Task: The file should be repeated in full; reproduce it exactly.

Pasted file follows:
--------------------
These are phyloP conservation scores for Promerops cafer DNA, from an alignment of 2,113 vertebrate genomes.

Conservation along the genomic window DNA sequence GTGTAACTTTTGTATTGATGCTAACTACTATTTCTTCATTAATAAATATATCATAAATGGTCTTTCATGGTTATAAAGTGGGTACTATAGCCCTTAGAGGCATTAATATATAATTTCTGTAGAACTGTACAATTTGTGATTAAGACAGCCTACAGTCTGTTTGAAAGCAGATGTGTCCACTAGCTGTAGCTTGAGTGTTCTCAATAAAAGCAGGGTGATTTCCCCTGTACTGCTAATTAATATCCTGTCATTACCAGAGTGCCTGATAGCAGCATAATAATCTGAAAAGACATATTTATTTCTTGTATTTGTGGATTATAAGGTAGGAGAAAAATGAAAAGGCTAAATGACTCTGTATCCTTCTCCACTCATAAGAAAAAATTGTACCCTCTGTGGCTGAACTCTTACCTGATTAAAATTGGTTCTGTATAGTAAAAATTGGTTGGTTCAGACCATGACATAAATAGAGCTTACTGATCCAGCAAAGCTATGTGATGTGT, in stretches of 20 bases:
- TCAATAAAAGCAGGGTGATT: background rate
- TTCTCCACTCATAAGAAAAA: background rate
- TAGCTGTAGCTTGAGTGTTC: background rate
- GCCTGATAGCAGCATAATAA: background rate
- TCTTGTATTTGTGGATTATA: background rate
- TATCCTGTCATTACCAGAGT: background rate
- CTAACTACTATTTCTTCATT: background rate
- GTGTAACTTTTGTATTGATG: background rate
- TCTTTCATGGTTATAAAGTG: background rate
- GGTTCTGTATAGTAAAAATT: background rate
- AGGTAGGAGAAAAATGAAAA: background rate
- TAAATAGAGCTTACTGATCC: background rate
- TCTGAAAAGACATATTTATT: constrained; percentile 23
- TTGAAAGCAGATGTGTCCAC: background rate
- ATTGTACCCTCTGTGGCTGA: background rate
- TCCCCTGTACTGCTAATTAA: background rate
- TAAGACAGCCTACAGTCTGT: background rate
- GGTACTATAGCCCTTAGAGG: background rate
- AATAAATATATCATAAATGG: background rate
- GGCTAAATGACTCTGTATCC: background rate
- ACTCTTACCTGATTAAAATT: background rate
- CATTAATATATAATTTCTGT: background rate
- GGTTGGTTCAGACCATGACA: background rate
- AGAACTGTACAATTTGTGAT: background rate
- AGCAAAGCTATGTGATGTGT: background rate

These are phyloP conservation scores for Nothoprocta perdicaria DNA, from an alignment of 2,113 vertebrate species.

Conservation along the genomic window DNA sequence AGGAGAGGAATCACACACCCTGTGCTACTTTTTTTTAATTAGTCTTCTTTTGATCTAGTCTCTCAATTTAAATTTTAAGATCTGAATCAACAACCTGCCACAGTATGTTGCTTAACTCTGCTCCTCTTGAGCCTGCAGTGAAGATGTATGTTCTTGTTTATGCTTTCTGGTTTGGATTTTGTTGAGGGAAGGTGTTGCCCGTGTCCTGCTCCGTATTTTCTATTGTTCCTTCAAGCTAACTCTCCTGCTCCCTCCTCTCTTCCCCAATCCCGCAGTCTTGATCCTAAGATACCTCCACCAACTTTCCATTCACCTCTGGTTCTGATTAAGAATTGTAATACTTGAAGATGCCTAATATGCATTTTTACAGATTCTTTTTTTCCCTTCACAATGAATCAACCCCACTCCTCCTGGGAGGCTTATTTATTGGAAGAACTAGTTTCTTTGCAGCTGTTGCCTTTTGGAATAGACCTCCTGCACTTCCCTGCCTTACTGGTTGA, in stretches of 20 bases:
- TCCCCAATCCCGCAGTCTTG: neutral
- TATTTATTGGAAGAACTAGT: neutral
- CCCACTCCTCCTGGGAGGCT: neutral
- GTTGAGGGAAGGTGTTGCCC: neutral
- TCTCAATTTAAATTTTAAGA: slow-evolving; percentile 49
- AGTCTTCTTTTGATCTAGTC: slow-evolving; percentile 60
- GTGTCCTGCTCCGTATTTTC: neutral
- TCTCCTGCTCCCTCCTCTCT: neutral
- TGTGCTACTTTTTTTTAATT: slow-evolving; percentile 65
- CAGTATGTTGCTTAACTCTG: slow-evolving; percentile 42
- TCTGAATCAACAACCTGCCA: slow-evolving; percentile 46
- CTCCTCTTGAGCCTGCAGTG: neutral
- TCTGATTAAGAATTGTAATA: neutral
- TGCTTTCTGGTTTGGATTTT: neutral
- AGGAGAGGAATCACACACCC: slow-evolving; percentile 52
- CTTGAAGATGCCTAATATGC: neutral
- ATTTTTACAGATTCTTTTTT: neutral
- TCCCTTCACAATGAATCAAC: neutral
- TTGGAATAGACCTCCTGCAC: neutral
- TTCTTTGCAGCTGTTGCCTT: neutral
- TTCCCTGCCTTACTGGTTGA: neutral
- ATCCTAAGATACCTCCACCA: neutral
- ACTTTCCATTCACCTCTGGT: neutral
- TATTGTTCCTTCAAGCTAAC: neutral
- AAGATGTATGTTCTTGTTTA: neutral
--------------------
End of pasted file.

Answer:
These are phyloP conservation scores for Promerops cafer DNA, from an alignment of 2,113 vertebrate genomes.

Conservation along the genomic window DNA sequence GTGTAACTTTTGTATTGATGCTAACTACTATTTCTTCATTAATAAATATATCATAAATGGTCTTTCATGGTTATAAAGTGGGTACTATAGCCCTTAGAGGCATTAATATATAATTTCTGTAGAACTGTACAATTTGTGATTAAGACAGCCTACAGTCTGTTTGAAAGCAGATGTGTCCACTAGCTGTAGCTTGAGTGTTCTCAATAAAAGCAGGGTGATTTCCCCTGTACTGCTAATTAATATCCTGTCATTACCAGAGTGCCTGATAGCAGCATAATAATCTGAAAAGACATATTTATTTCTTGTATTTGTGGATTATAAGGTAGGAGAAAAATGAAAAGGCTAAATGACTCTGTATCCTTCTCCACTCATAAGAAAAAATTGTACCCTCTGTGGCTGAACTCTTACCTGATTAAAATTGGTTCTGTATAGTAAAAATTGGTTGGTTCAGACCATGACATAAATAGAGCTTACTGATCCAGCAAAGCTATGTGATGTGT, in stretches of 20 bases:
- TCAATAAAAGCAGGGTGATT: background rate
- TTCTCCACTCATAAGAAAAA: background rate
- TAGCTGTAGCTTGAGTGTTC: background rate
- GCCTGATAGCAGCATAATAA: background rate
- TCTTGTATTTGTGGATTATA: background rate
- TATCCTGTCATTACCAGAGT: background rate
- CTAACTACTATTTCTTCATT: background rate
- GTGTAACTTTTGTATTGATG: background rate
- TCTTTCATGGTTATAAAGTG: background rate
- GGTTCTGTATAGTAAAAATT: background rate
- AGGTAGGAGAAAAATGAAAA: background rate
- TAAATAGAGCTTACTGATCC: background rate
- TCTGAAAAGACATATTTATT: constrained; percentile 23
- TTGAAAGCAGATGTGTCCAC: background rate
- ATTGTACCCTCTGTGGCTGA: background rate
- TCCCCTGTACTGCTAATTAA: background rate
- TAAGACAGCCTACAGTCTGT: background rate
- GGTACTATAGCCCTTAGAGG: background rate
- AATAAATATATCATAAATGG: background rate
- GGCTAAATGACTCTGTATCC: background rate
- ACTCTTACCTGATTAAAATT: background rate
- CATTAATATATAATTTCTGT: background rate
- GGTTGGTTCAGACCATGACA: background rate
- AGAACTGTACAATTTGTGAT: background rate
- AGCAAAGCTATGTGATGTGT: background rate

These are phyloP conservation scores for Nothoprocta perdicaria DNA, from an alignment of 2,113 vertebrate species.

Conservation along the genomic window DNA sequence AGGAGAGGAATCACACACCCTGTGCTACTTTTTTTTAATTAGTCTTCTTTTGATCTAGTCTCTCAATTTAAATTTTAAGATCTGAATCAACAACCTGCCACAGTATGTTGCTTAACTCTGCTCCTCTTGAGCCTGCAGTGAAGATGTATGTTCTTGTTTATGCTTTCTGGTTTGGATTTTGTTGAGGGAAGGTGTTGCCCGTGTCCTGCTCCGTATTTTCTATTGTTCCTTCAAGCTAACTCTCCTGCTCCCTCCTCTCTTCCCCAATCCCGCAGTCTTGATCCTAAGATACCTCCACCAACTTTCCATTCACCTCTGGTTCTGATTAAGAATTGTAATACTTGAAGATGCCTAATATGCATTTTTACAGATTCTTTTTTTCCCTTCACAATGAATCAACCCCACTCCTCCTGGGAGGCTTATTTATTGGAAGAACTAGTTTCTTTGCAGCTGTTGCCTTTTGGAATAGACCTCCTGCACTTCCCTGCCTTACTGGTTGA, in stretches of 20 bases:
- TCCCCAATCCCGCAGTCTTG: neutral
- TATTTATTGGAAGAACTAGT: neutral
- CCCACTCCTCCTGGGAGGCT: neutral
- GTTGAGGGAAGGTGTTGCCC: neutral
- TCTCAATTTAAATTTTAAGA: slow-evolving; percentile 49
- AGTCTTCTTTTGATCTAGTC: slow-evolving; percentile 60
- GTGTCCTGCTCCGTATTTTC: neutral
- TCTCCTGCTCCCTCCTCTCT: neutral
- TGTGCTACTTTTTTTTAATT: slow-evolving; percentile 65
- CAGTATGTTGCTTAACTCTG: slow-evolving; percentile 42
- TCTGAATCAACAACCTGCCA: slow-evolving; percentile 46
- CTCCTCTTGAGCCTGCAGTG: neutral
- TCTGATTAAGAATTGTAATA: neutral
- TGCTTTCTGGTTTGGATTTT: neutral
- AGGAGAGGAATCACACACCC: slow-evolving; percentile 52
- CTTGAAGATGCCTAATATGC: neutral
- ATTTTTACAGATTCTTTTTT: neutral
- TCCCTTCACAATGAATCAAC: neutral
- TTGGAATAGACCTCCTGCAC: neutral
- TTCTTTGCAGCTGTTGCCTT: neutral
- TTCCCTGCCTTACTGGTTGA: neutral
- ATCCTAAGATACCTCCACCA: neutral
- ACTTTCCATTCACCTCTGGT: neutral
- TATTGTTCCTTCAAGCTAAC: neutral
- AAGATGTATGTTCTTGTTTA: neutral